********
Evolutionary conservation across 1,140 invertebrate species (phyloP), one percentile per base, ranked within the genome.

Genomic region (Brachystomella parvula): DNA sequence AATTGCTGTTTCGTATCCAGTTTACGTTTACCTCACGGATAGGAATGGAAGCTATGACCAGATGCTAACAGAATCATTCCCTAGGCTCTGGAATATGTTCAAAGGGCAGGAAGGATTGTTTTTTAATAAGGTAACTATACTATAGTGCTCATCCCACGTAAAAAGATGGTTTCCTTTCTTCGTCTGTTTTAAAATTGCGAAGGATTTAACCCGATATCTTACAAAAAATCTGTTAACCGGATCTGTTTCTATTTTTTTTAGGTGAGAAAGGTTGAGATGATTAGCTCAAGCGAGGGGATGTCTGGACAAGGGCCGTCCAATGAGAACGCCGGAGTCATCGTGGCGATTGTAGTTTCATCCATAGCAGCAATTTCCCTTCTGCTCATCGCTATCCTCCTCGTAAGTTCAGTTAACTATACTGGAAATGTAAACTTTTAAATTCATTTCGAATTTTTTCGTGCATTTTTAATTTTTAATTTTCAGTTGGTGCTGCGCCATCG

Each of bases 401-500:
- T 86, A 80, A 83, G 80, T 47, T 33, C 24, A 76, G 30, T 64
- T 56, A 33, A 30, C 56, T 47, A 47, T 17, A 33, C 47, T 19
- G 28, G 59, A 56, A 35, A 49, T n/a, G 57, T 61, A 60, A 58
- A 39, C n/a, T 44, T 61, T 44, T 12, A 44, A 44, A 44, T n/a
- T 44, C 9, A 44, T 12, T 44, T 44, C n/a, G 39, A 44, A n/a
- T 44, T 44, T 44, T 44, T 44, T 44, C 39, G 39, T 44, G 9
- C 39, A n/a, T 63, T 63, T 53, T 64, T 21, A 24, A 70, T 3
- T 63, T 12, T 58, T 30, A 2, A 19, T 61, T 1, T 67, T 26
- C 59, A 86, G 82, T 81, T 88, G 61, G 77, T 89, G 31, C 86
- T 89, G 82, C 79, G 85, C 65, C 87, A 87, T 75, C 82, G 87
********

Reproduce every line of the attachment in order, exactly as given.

Evolutionary conservation across 1,140 invertebrate species (phyloP), one percentile per base, ranked within the genome.

Genomic region (Brachystomella parvula): DNA sequence AATTGCTGTTTCGTATCCAGTTTACGTTTACCTCACGGATAGGAATGGAAGCTATGACCAGATGCTAACAGAATCATTCCCTAGGCTCTGGAATATGTTCAAAGGGCAGGAAGGATTGTTTTTTAATAAGGTAACTATACTATAGTGCTCATCCCACGTAAAAAGATGGTTTCCTTTCTTCGTCTGTTTTAAAATTGCGAAGGATTTAACCCGATATCTTACAAAAAATCTGTTAACCGGATCTGTTTCTATTTTTTTTAGGTGAGAAAGGTTGAGATGATTAGCTCAAGCGAGGGGATGTCTGGACAAGGGCCGTCCAATGAGAACGCCGGAGTCATCGTGGCGATTGTAGTTTCATCCATAGCAGCAATTTCCCTTCTGCTCATCGCTATCCTCCTCGTAAGTTCAGTTAACTATACTGGAAATGTAAACTTTTAAATTCATTTCGAATTTTTTCGTGCATTTTTAATTTTTAATTTTCAGTTGGTGCTGCGCCATCG

Each of bases 401-500:
- T 86, A 80, A 83, G 80, T 47, T 33, C 24, A 76, G 30, T 64
- T 56, A 33, A 30, C 56, T 47, A 47, T 17, A 33, C 47, T 19
- G 28, G 59, A 56, A 35, A 49, T n/a, G 57, T 61, A 60, A 58
- A 39, C n/a, T 44, T 61, T 44, T 12, A 44, A 44, A 44, T n/a
- T 44, C 9, A 44, T 12, T 44, T 44, C n/a, G 39, A 44, A n/a
- T 44, T 44, T 44, T 44, T 44, T 44, C 39, G 39, T 44, G 9
- C 39, A n/a, T 63, T 63, T 53, T 64, T 21, A 24, A 70, T 3
- T 63, T 12, T 58, T 30, A 2, A 19, T 61, T 1, T 67, T 26
- C 59, A 86, G 82, T 81, T 88, G 61, G 77, T 89, G 31, C 86
- T 89, G 82, C 79, G 85, C 65, C 87, A 87, T 75, C 82, G 87